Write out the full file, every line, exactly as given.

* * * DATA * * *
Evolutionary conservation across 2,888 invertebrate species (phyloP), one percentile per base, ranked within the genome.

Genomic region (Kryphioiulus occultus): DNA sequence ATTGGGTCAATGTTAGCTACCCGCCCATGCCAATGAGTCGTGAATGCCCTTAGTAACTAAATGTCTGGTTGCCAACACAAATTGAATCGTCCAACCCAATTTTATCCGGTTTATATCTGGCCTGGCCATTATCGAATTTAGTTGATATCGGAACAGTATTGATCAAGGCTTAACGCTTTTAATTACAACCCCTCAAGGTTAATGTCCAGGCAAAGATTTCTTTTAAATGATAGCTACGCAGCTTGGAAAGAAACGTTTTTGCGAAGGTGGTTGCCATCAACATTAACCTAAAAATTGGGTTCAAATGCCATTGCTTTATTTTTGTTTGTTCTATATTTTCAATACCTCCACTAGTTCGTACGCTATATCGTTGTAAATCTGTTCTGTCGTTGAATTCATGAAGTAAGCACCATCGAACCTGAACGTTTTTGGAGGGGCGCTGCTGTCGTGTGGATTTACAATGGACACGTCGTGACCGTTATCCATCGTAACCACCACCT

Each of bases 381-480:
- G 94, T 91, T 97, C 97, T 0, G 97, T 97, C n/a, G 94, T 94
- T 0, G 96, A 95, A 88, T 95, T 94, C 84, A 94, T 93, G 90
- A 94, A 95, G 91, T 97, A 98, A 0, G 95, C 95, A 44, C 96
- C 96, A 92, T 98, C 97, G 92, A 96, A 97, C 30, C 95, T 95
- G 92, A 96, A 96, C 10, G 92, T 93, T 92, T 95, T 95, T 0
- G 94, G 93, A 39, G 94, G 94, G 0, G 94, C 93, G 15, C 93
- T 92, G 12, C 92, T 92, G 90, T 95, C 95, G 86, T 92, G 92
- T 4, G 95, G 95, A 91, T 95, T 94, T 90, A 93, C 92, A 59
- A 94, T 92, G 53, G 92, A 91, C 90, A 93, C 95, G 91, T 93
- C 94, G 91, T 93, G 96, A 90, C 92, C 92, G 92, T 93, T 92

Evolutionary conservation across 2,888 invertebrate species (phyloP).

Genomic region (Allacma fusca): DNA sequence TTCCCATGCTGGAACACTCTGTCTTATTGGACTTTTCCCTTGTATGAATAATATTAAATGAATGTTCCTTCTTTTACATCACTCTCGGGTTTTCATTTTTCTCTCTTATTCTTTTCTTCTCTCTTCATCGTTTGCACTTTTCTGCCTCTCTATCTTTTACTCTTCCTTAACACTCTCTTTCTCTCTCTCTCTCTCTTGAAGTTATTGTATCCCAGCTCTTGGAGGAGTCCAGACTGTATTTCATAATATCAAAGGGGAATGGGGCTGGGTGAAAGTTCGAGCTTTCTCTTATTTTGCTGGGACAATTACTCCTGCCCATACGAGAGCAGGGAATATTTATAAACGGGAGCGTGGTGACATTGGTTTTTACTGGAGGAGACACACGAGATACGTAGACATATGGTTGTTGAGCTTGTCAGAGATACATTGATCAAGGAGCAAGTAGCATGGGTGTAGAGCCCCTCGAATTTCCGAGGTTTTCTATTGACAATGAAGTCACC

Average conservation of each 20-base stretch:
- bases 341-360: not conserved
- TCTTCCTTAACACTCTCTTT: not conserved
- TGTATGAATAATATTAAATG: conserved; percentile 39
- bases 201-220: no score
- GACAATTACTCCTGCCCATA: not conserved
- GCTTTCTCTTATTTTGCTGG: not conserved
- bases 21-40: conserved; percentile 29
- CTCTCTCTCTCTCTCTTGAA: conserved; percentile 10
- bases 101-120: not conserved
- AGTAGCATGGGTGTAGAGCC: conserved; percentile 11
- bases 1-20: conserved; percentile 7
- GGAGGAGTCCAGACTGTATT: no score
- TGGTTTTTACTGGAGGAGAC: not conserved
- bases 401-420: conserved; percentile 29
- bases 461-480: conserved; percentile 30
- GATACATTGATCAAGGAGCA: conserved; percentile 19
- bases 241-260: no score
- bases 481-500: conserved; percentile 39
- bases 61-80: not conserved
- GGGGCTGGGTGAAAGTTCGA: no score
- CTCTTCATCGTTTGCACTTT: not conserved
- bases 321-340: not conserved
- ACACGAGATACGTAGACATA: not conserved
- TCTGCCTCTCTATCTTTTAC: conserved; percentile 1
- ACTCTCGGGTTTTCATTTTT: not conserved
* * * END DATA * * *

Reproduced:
Evolutionary conservation across 2,888 invertebrate species (phyloP), one percentile per base, ranked within the genome.

Genomic region (Kryphioiulus occultus): DNA sequence ATTGGGTCAATGTTAGCTACCCGCCCATGCCAATGAGTCGTGAATGCCCTTAGTAACTAAATGTCTGGTTGCCAACACAAATTGAATCGTCCAACCCAATTTTATCCGGTTTATATCTGGCCTGGCCATTATCGAATTTAGTTGATATCGGAACAGTATTGATCAAGGCTTAACGCTTTTAATTACAACCCCTCAAGGTTAATGTCCAGGCAAAGATTTCTTTTAAATGATAGCTACGCAGCTTGGAAAGAAACGTTTTTGCGAAGGTGGTTGCCATCAACATTAACCTAAAAATTGGGTTCAAATGCCATTGCTTTATTTTTGTTTGTTCTATATTTTCAATACCTCCACTAGTTCGTACGCTATATCGTTGTAAATCTGTTCTGTCGTTGAATTCATGAAGTAAGCACCATCGAACCTGAACGTTTTTGGAGGGGCGCTGCTGTCGTGTGGATTTACAATGGACACGTCGTGACCGTTATCCATCGTAACCACCACCT

Each of bases 381-480:
- G 94, T 91, T 97, C 97, T 0, G 97, T 97, C n/a, G 94, T 94
- T 0, G 96, A 95, A 88, T 95, T 94, C 84, A 94, T 93, G 90
- A 94, A 95, G 91, T 97, A 98, A 0, G 95, C 95, A 44, C 96
- C 96, A 92, T 98, C 97, G 92, A 96, A 97, C 30, C 95, T 95
- G 92, A 96, A 96, C 10, G 92, T 93, T 92, T 95, T 95, T 0
- G 94, G 93, A 39, G 94, G 94, G 0, G 94, C 93, G 15, C 93
- T 92, G 12, C 92, T 92, G 90, T 95, C 95, G 86, T 92, G 92
- T 4, G 95, G 95, A 91, T 95, T 94, T 90, A 93, C 92, A 59
- A 94, T 92, G 53, G 92, A 91, C 90, A 93, C 95, G 91, T 93
- C 94, G 91, T 93, G 96, A 90, C 92, C 92, G 92, T 93, T 92

Evolutionary conservation across 2,888 invertebrate species (phyloP).

Genomic region (Allacma fusca): DNA sequence TTCCCATGCTGGAACACTCTGTCTTATTGGACTTTTCCCTTGTATGAATAATATTAAATGAATGTTCCTTCTTTTACATCACTCTCGGGTTTTCATTTTTCTCTCTTATTCTTTTCTTCTCTCTTCATCGTTTGCACTTTTCTGCCTCTCTATCTTTTACTCTTCCTTAACACTCTCTTTCTCTCTCTCTCTCTCTTGAAGTTATTGTATCCCAGCTCTTGGAGGAGTCCAGACTGTATTTCATAATATCAAAGGGGAATGGGGCTGGGTGAAAGTTCGAGCTTTCTCTTATTTTGCTGGGACAATTACTCCTGCCCATACGAGAGCAGGGAATATTTATAAACGGGAGCGTGGTGACATTGGTTTTTACTGGAGGAGACACACGAGATACGTAGACATATGGTTGTTGAGCTTGTCAGAGATACATTGATCAAGGAGCAAGTAGCATGGGTGTAGAGCCCCTCGAATTTCCGAGGTTTTCTATTGACAATGAAGTCACC

Average conservation of each 20-base stretch:
- bases 341-360: not conserved
- TCTTCCTTAACACTCTCTTT: not conserved
- TGTATGAATAATATTAAATG: conserved; percentile 39
- bases 201-220: no score
- GACAATTACTCCTGCCCATA: not conserved
- GCTTTCTCTTATTTTGCTGG: not conserved
- bases 21-40: conserved; percentile 29
- CTCTCTCTCTCTCTCTTGAA: conserved; percentile 10
- bases 101-120: not conserved
- AGTAGCATGGGTGTAGAGCC: conserved; percentile 11
- bases 1-20: conserved; percentile 7
- GGAGGAGTCCAGACTGTATT: no score
- TGGTTTTTACTGGAGGAGAC: not conserved
- bases 401-420: conserved; percentile 29
- bases 461-480: conserved; percentile 30
- GATACATTGATCAAGGAGCA: conserved; percentile 19
- bases 241-260: no score
- bases 481-500: conserved; percentile 39
- bases 61-80: not conserved
- GGGGCTGGGTGAAAGTTCGA: no score
- CTCTTCATCGTTTGCACTTT: not conserved
- bases 321-340: not conserved
- ACACGAGATACGTAGACATA: not conserved
- TCTGCCTCTCTATCTTTTAC: conserved; percentile 1
- ACTCTCGGGTTTTCATTTTT: not conserved